Referring now to FIG. 4, terminals 290, 292, which supply oppositely phased 2.5 KHz rectangular clock pulses from a clock (not shown), are coupled through parallel capacitor 310 and resistor 312, and parallel capacitor 314 and resistor 316, respectively, to the bases of two predriver transistors 318, 320, respectively. The emitters of transistors 318, 320 are coupled to ground, and their collectors are coupled through load resistors 322, 324, respectively, to a power supply capacitor 326. Capacitor 326 is coupled between terminal 327 of a DC power supply (not shown) through a diode 328 and ground.
The collector of transistor 318 is coupled through two base resistors 330, 332 to two driving transistors 334, 336, respectively. The collector of transistor 334 is coupled through a load resistor 338 to supply capacitor 326. The collector of transistor 336 is coupled through a resistor 340 to ground. The emitters of transistors 334, 336 are both grounded. The collector of driver transistor 334 is coupled to the base of a driver transistor 342. The collector of driver transistor 342 is coupled through a load resistor 344 to a regulating voltage supply bus 346. The emitter of transistor 342 is coupled to the collector of transistor 336 and to the base of an output transistor 348. The emitter of transistor 348 is grounded. The collector of transistor 348 is coupled to a terminal 350 of a high-voltage transformer 24 primary winding 26. The collector of transistor 348 is also coupled to the cathode of a Zener diode 352. The anode of Zener diode 352 is coupled to ground.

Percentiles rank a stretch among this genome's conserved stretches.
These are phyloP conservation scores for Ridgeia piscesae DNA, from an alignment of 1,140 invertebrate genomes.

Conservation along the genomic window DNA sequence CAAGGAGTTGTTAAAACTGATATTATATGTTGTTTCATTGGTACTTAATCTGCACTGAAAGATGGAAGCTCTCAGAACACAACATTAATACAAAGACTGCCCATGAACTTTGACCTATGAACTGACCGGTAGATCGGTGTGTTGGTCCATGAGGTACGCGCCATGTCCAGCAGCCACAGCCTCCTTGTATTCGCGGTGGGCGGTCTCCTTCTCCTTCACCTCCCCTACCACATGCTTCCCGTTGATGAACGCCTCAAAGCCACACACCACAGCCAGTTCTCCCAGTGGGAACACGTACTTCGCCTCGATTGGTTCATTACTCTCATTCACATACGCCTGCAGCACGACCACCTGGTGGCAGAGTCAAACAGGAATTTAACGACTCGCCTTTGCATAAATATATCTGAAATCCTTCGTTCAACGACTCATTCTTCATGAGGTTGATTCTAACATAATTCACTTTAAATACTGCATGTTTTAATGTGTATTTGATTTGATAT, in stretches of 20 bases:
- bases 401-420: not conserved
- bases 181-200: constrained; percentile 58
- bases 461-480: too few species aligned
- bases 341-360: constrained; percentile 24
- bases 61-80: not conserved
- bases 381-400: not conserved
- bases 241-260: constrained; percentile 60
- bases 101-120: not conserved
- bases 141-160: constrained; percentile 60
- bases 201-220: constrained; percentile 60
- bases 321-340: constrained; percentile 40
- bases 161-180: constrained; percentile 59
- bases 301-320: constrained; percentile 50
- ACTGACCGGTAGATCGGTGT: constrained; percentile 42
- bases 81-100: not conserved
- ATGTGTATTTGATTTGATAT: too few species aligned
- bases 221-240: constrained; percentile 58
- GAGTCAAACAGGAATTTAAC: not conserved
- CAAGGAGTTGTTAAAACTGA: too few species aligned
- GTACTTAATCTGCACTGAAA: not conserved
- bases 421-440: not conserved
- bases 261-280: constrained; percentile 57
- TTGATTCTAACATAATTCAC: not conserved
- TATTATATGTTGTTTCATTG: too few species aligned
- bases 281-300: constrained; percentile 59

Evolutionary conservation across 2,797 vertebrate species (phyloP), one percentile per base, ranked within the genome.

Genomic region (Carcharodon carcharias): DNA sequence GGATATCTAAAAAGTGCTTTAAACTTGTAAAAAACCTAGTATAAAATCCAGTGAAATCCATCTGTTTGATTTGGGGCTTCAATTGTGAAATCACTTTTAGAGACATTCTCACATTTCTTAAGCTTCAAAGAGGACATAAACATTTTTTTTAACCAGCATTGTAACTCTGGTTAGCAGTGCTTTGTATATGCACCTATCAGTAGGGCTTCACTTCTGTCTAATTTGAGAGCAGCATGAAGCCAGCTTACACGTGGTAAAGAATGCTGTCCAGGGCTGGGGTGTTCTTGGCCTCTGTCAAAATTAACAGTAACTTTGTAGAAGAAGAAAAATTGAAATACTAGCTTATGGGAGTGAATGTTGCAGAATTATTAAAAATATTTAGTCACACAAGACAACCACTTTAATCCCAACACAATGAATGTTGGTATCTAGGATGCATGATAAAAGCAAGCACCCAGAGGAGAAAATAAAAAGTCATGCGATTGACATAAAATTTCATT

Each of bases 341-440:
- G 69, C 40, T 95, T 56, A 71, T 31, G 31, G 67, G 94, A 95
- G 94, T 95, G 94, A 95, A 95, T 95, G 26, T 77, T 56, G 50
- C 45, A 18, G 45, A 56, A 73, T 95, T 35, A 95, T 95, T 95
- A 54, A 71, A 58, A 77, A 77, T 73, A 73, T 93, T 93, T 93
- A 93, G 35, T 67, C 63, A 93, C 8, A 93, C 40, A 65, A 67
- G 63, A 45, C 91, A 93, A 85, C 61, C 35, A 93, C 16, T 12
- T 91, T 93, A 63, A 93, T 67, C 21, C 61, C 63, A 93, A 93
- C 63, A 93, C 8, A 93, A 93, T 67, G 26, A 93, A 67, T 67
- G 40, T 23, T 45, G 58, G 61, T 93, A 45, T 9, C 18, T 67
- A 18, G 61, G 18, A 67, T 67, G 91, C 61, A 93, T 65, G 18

The collector of predriver transistor 320 is coupled through two base resistors 354, 356 to two driver transistors 358, 360, respectively. The collector of transistor 358 is coupled through a load resistor 362 to voltage supply capacitor 326. The collector of transistor 360 is coupled through a resistor 364 to ground. The emitters of transistors 358, 360 are both grounded. The collector of transistor 358 is also coupled to the base of a driver transistor 366. The collector of driver transistor 366 is coupled through a load resistor 368 to the regulating voltage supply bus 346. The collector of transistor 360 is coupled to the emitter of transistor 366 and to the base of an output transistor 370. The collector of output transistor 370 is coupled to a terminal 372 of the high-voltage transformer 24 primary winding 26. The collector of transistor 370 is also coupled to the cathode of a Zener diode 374, the anode of which is coupled to ground.